Death Is Nothing At All

I’m in love with this poem read at my daughter’s father’s funeral and I want it read at mine.

Death is nothing at all.
I have only slipped away to the next room.
I am I and you are you.
Whatever we were to each other,
That, we still are.

Call me by my old familiar name.
Speak to me in the easy way
which you always used.
Put no difference into your tone.
Wear no forced air of solemnity or sorrow.

Laugh as we always laughed
at the little jokes we enjoyed together.
Play, smile, think of me. Pray for me.
Let my name be ever the household word
that it always was.
Let it be spoken without effect.
Without the trace of a shadow on it.

Life means all that it ever meant.
It is the same that it ever was.
There is absolute unbroken continuity.
Why should I be out of mind
because I am out of sight?

I am but waiting for you.
For an interval.
Somewhere. Very near.
Just around the corner.

All is well.

Henry Scott Holland

Cities: Skylines

I’ve logged over 30 hours on Cities: Skylines in the past week. I think I’m addicted. Below is one of the main open air skywalks I built for my current city. It’s greatly reduced pedestrian traffic on the road, thus improving the flow of vehicular traffic. Never underestimate the power of an amazing skywalk system. Time Magazine says, “You Need to Check out Cities: Skylines,” and I agree. It’s not the old Sim City that we all loved growing up. It’s so much better.

Click to see in all its glory
Click to see in all its glory

2015 Reading List Update

I’ve been terribly busy with travel and getting this house in shape for Mouseketeer’s arrival. There are only a few weeks left!

I have read, though, as I’m on a quest to read 50 books in 2015.

Over the past few weeks I have read the following:

Think Like a Freak – Steven Levitt & Stephen J. Dubner
The Great Beanie Baby Bubble: Mass Delusion and the Dark Side of Cute (Fantastically strange read and a real page turner. I’m not even kidding.) -Zac Bissonnette
How to Use the GoPro Hero 4 Silver (as I picked one up) – Jordan Hetrick
GoPro: Professional Guide to Filmmaking – Bradford Schmidt & Brandon Thompson
How to Shoot Video that Doesn’t Suck – Steve Stockman
Three Cups of Deceit: How Greg Mortenson, Humanitarian Hero, Lost His Way – Jon Krakauer
13, 14, 15, 16, 17 & 18 / 50 – Freakonomics, Beanie Babies, GoPro, Video Editing, Krakauer

This was just released today so I am starting it this evening:

Missoula-Krakauer-cover

Missoula: Rape and the Justice System in a College Town - Synopsis

In Missoula, Krakauer chronicles the searing experiences of several women in Missoula — the nights when they were raped; their fear and self-doubt in the aftermath; the way they were treated by the police, prosecutors, defense attorneys; the public vilification and private anguish; their bravery in pushing forward and what it cost them.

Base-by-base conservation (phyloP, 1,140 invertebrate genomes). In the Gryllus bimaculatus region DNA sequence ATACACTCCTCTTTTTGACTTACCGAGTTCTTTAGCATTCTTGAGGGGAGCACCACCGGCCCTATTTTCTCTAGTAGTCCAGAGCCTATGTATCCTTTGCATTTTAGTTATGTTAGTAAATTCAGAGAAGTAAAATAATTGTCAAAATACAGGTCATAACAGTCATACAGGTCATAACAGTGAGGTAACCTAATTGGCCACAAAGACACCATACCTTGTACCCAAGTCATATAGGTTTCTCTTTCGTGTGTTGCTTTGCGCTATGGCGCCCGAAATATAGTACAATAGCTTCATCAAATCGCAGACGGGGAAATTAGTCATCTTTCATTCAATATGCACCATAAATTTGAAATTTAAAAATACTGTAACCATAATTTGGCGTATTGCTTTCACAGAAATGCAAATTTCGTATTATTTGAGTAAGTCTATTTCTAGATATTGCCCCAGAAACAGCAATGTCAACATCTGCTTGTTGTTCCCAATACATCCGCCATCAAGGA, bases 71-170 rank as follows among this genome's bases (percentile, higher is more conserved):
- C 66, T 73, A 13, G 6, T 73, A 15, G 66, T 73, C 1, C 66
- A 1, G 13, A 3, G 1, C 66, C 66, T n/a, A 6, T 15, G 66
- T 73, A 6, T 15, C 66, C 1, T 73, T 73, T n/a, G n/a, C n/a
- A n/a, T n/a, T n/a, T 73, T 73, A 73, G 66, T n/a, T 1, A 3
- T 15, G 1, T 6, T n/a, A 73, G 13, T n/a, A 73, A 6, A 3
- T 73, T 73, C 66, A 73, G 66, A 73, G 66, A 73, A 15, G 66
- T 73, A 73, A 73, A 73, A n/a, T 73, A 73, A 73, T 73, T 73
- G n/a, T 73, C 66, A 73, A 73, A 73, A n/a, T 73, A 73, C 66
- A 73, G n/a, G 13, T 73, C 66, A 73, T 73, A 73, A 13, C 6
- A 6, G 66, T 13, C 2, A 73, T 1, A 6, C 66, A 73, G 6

Some of them went to the police. Some declined to go to the police, or to press charges, but sought redress from the university, which has its own, non-criminal judicial process when a student is accused of rape. In two cases the police agreed to press charges and the district attorney agreed to prosecute. One case led to a conviction; one to an acquittal. Those women courageous enough to press charges or to speak publicly about their experiences were attacked in the media, on Grizzly football fan sites, and/or to their faces. The university expelled three of the accused rapists, but one was reinstated by state officials in a secret proceeding. One district attorney testified for an alleged rapist at his university hearing. She later left the prosecutor’s office and successfully defended the Grizzlies’ star quarterback in his rape trial. The horror of being raped, in each woman’s case, was magnified by the mechanics of the justice system and the reaction of the community.

Krakauer’s dispassionate, carefully documented account of what these women endured cuts through the abstract ideological debate about campus rape. College-age women are not raped because they are promiscuous, or drunk, or send mixed signals, or feel guilty about casual sex, or seek attention. They are the victims of a terrible crime and deserving of compassion from society and fairness from a justice system that is clearly broken.

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19 / 50 – Missoula: Rape and the Justice System in a College Town – Jon Krakauer